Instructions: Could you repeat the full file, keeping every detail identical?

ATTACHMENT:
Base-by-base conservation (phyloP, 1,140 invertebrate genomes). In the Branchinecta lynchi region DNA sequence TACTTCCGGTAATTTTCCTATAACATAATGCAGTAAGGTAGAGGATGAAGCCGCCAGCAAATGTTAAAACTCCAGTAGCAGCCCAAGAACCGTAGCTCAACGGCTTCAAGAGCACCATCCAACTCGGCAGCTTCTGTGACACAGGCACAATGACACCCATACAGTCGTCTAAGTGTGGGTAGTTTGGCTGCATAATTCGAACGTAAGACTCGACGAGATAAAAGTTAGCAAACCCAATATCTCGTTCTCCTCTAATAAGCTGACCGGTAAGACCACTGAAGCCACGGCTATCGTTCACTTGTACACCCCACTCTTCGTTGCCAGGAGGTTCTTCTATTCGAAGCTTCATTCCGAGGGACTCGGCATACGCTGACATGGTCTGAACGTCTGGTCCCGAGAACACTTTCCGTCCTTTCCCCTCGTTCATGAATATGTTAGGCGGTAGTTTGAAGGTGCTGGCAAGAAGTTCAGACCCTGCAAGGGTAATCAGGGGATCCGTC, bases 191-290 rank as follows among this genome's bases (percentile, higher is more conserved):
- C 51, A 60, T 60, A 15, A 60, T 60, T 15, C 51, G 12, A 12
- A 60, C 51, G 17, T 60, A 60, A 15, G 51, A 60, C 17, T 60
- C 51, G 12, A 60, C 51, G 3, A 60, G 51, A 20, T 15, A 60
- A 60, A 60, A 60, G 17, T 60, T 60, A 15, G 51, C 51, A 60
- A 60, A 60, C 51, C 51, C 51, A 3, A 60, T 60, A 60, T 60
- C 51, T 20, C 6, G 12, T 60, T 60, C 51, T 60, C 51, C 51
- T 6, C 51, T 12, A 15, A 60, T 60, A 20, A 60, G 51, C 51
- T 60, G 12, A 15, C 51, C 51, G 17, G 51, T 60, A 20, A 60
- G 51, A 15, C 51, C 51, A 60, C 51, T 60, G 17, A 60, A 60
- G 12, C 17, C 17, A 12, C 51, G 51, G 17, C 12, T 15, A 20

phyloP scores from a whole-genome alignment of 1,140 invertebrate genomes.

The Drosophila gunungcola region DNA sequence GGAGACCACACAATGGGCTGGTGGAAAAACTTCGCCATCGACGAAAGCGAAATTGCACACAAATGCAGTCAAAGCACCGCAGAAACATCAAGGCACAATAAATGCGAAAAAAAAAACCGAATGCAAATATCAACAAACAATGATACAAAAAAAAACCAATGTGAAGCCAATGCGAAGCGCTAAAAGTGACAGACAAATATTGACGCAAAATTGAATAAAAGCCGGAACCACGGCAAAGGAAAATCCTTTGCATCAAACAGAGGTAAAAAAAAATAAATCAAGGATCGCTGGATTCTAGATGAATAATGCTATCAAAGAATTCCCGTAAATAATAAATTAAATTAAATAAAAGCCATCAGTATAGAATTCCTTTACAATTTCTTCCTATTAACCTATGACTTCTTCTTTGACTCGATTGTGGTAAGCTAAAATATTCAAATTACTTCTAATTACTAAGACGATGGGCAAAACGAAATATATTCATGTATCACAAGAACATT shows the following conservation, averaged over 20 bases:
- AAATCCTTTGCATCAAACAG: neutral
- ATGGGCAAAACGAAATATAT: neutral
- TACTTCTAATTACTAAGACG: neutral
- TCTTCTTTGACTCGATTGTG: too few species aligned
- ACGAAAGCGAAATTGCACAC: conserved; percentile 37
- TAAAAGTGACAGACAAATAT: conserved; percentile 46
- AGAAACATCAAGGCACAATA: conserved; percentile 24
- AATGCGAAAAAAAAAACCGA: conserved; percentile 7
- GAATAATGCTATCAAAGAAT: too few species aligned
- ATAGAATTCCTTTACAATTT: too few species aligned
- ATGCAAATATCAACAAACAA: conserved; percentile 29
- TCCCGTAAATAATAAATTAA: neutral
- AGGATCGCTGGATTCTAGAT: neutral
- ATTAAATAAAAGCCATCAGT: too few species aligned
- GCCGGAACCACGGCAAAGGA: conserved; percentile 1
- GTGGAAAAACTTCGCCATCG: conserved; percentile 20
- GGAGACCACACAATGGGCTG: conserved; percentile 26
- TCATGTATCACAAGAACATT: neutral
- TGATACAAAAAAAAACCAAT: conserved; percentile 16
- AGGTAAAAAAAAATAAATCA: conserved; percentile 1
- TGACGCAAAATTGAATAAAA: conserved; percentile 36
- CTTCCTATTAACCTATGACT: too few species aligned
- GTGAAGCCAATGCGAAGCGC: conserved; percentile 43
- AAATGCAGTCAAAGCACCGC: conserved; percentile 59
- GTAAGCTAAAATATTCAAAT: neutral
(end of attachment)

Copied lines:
Base-by-base conservation (phyloP, 1,140 invertebrate genomes). In the Branchinecta lynchi region DNA sequence TACTTCCGGTAATTTTCCTATAACATAATGCAGTAAGGTAGAGGATGAAGCCGCCAGCAAATGTTAAAACTCCAGTAGCAGCCCAAGAACCGTAGCTCAACGGCTTCAAGAGCACCATCCAACTCGGCAGCTTCTGTGACACAGGCACAATGACACCCATACAGTCGTCTAAGTGTGGGTAGTTTGGCTGCATAATTCGAACGTAAGACTCGACGAGATAAAAGTTAGCAAACCCAATATCTCGTTCTCCTCTAATAAGCTGACCGGTAAGACCACTGAAGCCACGGCTATCGTTCACTTGTACACCCCACTCTTCGTTGCCAGGAGGTTCTTCTATTCGAAGCTTCATTCCGAGGGACTCGGCATACGCTGACATGGTCTGAACGTCTGGTCCCGAGAACACTTTCCGTCCTTTCCCCTCGTTCATGAATATGTTAGGCGGTAGTTTGAAGGTGCTGGCAAGAAGTTCAGACCCTGCAAGGGTAATCAGGGGATCCGTC, bases 191-290 rank as follows among this genome's bases (percentile, higher is more conserved):
- C 51, A 60, T 60, A 15, A 60, T 60, T 15, C 51, G 12, A 12
- A 60, C 51, G 17, T 60, A 60, A 15, G 51, A 60, C 17, T 60
- C 51, G 12, A 60, C 51, G 3, A 60, G 51, A 20, T 15, A 60
- A 60, A 60, A 60, G 17, T 60, T 60, A 15, G 51, C 51, A 60
- A 60, A 60, C 51, C 51, C 51, A 3, A 60, T 60, A 60, T 60
- C 51, T 20, C 6, G 12, T 60, T 60, C 51, T 60, C 51, C 51
- T 6, C 51, T 12, A 15, A 60, T 60, A 20, A 60, G 51, C 51
- T 60, G 12, A 15, C 51, C 51, G 17, G 51, T 60, A 20, A 60
- G 51, A 15, C 51, C 51, A 60, C 51, T 60, G 17, A 60, A 60
- G 12, C 17, C 17, A 12, C 51, G 51, G 17, C 12, T 15, A 20

phyloP scores from a whole-genome alignment of 1,140 invertebrate genomes.

The Drosophila gunungcola region DNA sequence GGAGACCACACAATGGGCTGGTGGAAAAACTTCGCCATCGACGAAAGCGAAATTGCACACAAATGCAGTCAAAGCACCGCAGAAACATCAAGGCACAATAAATGCGAAAAAAAAAACCGAATGCAAATATCAACAAACAATGATACAAAAAAAAACCAATGTGAAGCCAATGCGAAGCGCTAAAAGTGACAGACAAATATTGACGCAAAATTGAATAAAAGCCGGAACCACGGCAAAGGAAAATCCTTTGCATCAAACAGAGGTAAAAAAAAATAAATCAAGGATCGCTGGATTCTAGATGAATAATGCTATCAAAGAATTCCCGTAAATAATAAATTAAATTAAATAAAAGCCATCAGTATAGAATTCCTTTACAATTTCTTCCTATTAACCTATGACTTCTTCTTTGACTCGATTGTGGTAAGCTAAAATATTCAAATTACTTCTAATTACTAAGACGATGGGCAAAACGAAATATATTCATGTATCACAAGAACATT shows the following conservation, averaged over 20 bases:
- AAATCCTTTGCATCAAACAG: neutral
- ATGGGCAAAACGAAATATAT: neutral
- TACTTCTAATTACTAAGACG: neutral
- TCTTCTTTGACTCGATTGTG: too few species aligned
- ACGAAAGCGAAATTGCACAC: conserved; percentile 37
- TAAAAGTGACAGACAAATAT: conserved; percentile 46
- AGAAACATCAAGGCACAATA: conserved; percentile 24
- AATGCGAAAAAAAAAACCGA: conserved; percentile 7
- GAATAATGCTATCAAAGAAT: too few species aligned
- ATAGAATTCCTTTACAATTT: too few species aligned
- ATGCAAATATCAACAAACAA: conserved; percentile 29
- TCCCGTAAATAATAAATTAA: neutral
- AGGATCGCTGGATTCTAGAT: neutral
- ATTAAATAAAAGCCATCAGT: too few species aligned
- GCCGGAACCACGGCAAAGGA: conserved; percentile 1
- GTGGAAAAACTTCGCCATCG: conserved; percentile 20
- GGAGACCACACAATGGGCTG: conserved; percentile 26
- TCATGTATCACAAGAACATT: neutral
- TGATACAAAAAAAAACCAAT: conserved; percentile 16
- AGGTAAAAAAAAATAAATCA: conserved; percentile 1
- TGACGCAAAATTGAATAAAA: conserved; percentile 36
- CTTCCTATTAACCTATGACT: too few species aligned
- GTGAAGCCAATGCGAAGCGC: conserved; percentile 43
- AAATGCAGTCAAAGCACCGC: conserved; percentile 59
- GTAAGCTAAAATATTCAAAT: neutral